"It helped to have someone like [Horton] around to make you want to do things the right way," Van Atta said. "It's not like when you're at home and want to skip out on those last 10 pushups because no one's watching."

Throughout the day, Horton and his team toured the base, took photos with Airmen and signed autographs before and after the workout.

Following the workout, Horton talked with Airmen about fitness and a raffle was held to award one participant a free DVD set of P90X. The winner was Airman 1st Class Jacob Lombardi, 35th Fighter Wing broadcast journalist.

Thursday, November 21, 2013

Four guides to success

Commentary by Chief Master Sgt. Jon Jefferson
673d Communications Squadron

11/21/2013 - JOINT BASE ELMENDORF-RICHARDSON, Alaska -- Just like life, a military career is a journey. As we travel down the road of our career and life, we first need to have one or more destinations in mind. These destinations are the milestones and goals we set for ourselves.

Without something to shoot for, progress is haphazard, slower than it should be, or nonexistent. That can lead to missing out on opportunities, dissatisfaction, or in the worst case an end to our career for not meeting expectations. During my career, my ability to regularly and consistently follow four principles or guides has allowed me to navigate through the challenges to reach many of my professional and life goals.

The four principles are have the right attitude, be better each day, focus on the team, and find a balance

Have the  right attitude
We need to approach each day with desire and effort, and in a positive manner.
Treat your career as more than a job; embrace it as a culture. That means following our military's customs and courtesies, perpetuating its traditions, studying its history, and changing it when needed so it doesn't stagnate.

Honor those who came before you, share with those around you, and leave a stronger legacy for those who will continue on after you. The right attitude will see you through the hard times, magnify the good experiences, and enrich your life as a whole.

Attitude is contagious. The wrong attitude is like a weight around your neck or a dark cloud that stretches out over those around you. It may not lead to failure, but at a minimum, it requires additional effort and time by you and others to overcome it.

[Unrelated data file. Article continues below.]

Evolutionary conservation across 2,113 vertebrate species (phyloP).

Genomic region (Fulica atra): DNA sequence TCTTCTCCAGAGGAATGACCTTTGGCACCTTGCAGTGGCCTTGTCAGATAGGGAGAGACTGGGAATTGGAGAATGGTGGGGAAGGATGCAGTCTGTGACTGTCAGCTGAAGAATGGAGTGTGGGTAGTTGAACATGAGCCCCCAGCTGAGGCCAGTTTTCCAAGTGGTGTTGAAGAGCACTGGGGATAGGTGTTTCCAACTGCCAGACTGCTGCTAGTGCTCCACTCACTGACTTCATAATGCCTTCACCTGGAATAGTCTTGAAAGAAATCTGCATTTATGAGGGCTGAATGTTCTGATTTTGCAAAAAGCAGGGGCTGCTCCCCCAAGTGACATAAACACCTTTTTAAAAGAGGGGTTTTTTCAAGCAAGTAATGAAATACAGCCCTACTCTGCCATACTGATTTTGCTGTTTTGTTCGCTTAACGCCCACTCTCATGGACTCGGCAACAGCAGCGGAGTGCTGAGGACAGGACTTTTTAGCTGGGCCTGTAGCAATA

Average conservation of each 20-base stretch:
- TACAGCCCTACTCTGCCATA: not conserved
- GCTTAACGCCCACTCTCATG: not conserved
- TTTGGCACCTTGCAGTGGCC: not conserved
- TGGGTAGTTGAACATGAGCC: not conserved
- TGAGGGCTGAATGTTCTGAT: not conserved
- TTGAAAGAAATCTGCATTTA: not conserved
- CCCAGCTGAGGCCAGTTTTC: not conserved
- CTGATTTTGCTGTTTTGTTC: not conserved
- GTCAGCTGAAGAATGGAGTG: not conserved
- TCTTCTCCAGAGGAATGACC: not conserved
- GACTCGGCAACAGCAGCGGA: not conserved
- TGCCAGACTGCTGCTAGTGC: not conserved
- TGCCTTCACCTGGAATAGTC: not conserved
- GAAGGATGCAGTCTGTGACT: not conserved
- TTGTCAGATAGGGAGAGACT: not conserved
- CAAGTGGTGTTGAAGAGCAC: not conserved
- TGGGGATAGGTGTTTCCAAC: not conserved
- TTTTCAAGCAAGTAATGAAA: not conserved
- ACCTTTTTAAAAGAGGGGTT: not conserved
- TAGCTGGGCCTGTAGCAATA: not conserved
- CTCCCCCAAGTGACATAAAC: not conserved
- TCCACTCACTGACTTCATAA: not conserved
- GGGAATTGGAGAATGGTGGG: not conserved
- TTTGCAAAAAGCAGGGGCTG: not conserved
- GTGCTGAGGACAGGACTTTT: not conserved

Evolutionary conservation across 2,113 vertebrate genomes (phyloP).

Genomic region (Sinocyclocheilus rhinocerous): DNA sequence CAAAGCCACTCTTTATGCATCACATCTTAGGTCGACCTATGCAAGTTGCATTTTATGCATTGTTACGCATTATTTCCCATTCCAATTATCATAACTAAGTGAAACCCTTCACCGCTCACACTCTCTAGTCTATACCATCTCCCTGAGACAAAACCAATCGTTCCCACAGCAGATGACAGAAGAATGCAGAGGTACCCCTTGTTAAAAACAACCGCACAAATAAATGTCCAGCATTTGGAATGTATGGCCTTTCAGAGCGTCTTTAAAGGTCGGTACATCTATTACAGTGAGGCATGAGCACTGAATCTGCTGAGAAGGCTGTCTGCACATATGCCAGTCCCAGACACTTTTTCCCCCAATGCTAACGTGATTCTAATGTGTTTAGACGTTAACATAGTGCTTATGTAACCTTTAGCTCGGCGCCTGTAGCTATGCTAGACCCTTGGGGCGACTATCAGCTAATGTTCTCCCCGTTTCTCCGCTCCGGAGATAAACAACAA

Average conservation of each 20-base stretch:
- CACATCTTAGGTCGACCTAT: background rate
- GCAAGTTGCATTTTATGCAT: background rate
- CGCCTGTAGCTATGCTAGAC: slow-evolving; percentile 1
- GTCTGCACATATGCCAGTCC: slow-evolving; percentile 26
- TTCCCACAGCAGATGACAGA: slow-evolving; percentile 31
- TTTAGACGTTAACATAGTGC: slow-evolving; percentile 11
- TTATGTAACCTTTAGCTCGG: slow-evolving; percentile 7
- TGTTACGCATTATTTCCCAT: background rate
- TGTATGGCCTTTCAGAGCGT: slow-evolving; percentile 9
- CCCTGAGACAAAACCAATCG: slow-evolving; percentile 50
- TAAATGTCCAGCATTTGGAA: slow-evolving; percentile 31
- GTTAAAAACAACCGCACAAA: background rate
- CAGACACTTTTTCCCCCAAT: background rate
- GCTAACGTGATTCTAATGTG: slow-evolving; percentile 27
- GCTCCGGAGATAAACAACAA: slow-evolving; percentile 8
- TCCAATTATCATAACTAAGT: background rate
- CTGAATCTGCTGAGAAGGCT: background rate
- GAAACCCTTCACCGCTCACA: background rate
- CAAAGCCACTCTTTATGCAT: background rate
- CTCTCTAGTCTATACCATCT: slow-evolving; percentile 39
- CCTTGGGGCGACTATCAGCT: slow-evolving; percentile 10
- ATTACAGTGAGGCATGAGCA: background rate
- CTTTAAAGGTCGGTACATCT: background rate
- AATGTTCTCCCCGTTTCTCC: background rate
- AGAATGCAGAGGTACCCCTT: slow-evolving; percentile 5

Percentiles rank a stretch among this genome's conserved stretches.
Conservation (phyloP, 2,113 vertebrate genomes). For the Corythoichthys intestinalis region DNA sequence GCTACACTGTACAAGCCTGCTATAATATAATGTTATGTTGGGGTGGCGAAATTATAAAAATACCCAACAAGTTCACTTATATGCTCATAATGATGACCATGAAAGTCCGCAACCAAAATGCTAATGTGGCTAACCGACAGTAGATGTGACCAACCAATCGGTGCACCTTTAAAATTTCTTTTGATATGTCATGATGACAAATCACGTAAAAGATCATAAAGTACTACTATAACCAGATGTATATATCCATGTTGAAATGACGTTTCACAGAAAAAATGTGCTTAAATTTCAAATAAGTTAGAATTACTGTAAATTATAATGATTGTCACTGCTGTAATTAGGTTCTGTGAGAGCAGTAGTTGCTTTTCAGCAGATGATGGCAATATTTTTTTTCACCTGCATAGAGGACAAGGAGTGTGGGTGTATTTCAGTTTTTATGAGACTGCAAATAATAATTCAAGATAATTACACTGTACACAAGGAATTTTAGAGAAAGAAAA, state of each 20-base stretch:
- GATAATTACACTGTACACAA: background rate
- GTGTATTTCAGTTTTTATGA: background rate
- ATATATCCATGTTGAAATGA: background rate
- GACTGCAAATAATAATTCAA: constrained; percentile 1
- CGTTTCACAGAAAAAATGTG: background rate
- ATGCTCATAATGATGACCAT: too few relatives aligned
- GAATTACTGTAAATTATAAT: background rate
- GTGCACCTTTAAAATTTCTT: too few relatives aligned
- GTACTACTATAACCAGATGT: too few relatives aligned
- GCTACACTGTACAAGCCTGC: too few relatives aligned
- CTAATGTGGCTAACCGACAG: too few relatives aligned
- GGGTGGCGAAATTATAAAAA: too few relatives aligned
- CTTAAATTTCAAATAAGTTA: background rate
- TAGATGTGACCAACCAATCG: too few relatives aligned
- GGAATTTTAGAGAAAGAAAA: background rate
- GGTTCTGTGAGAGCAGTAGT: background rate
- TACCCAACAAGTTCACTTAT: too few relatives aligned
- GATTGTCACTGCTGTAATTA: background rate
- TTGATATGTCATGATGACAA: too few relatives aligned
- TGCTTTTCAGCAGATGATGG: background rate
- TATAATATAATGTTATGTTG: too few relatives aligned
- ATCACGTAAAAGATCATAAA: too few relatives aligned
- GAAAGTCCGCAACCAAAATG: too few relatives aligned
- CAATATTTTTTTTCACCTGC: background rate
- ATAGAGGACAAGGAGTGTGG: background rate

On the other hand, the right attitude will attract subordinates, peers, friends, and people who care about you to your side. With their help, you can join your abilities together to achieve and enjoy more, rely on each other when times are tough for either of you, and share in the joy of your or their success.

Be better each day
We each have the opportunity to learn something new every day. The key is to take advantage of this opportunity.

I'm not talking about taking a huge leap of knowledge or understanding but smaller, more subtle steps. It may be learning a topic you didn't know before. It may be not repeating a mistake you made yesterday. It may be taking a step outside your comfort zone in order to broaden your experience.

But we need to make small improvements regularly. It's the only way to reach our potential in our current duty position, professional responsibilities, or life. It's the only way to ready ourselves for more responsibility whether it comes with the next rank, with becoming a parent, or assuming a new role. And it's the only effective way to prepare ourselves to be able to manage the unexpected.

The long journey to success begins with a single step. And each step you take should be a purposeful one of gaining knowledge and experience.

Focus on the team
In our military careers, and I'd argue in our lives in general, true success comes not from individual achievement, but from what we accomplish together. It doesn't mean much if you succeed, but your co-workers, section, organization, or family struggles or fails to deliver. Instead of keeping your expertise to yourself so you're the only "go-to" guy or gal, share your strengths with others to widely spread your knowledge and abilities. We can all benefit from sharing with one another the tools and things that work for us.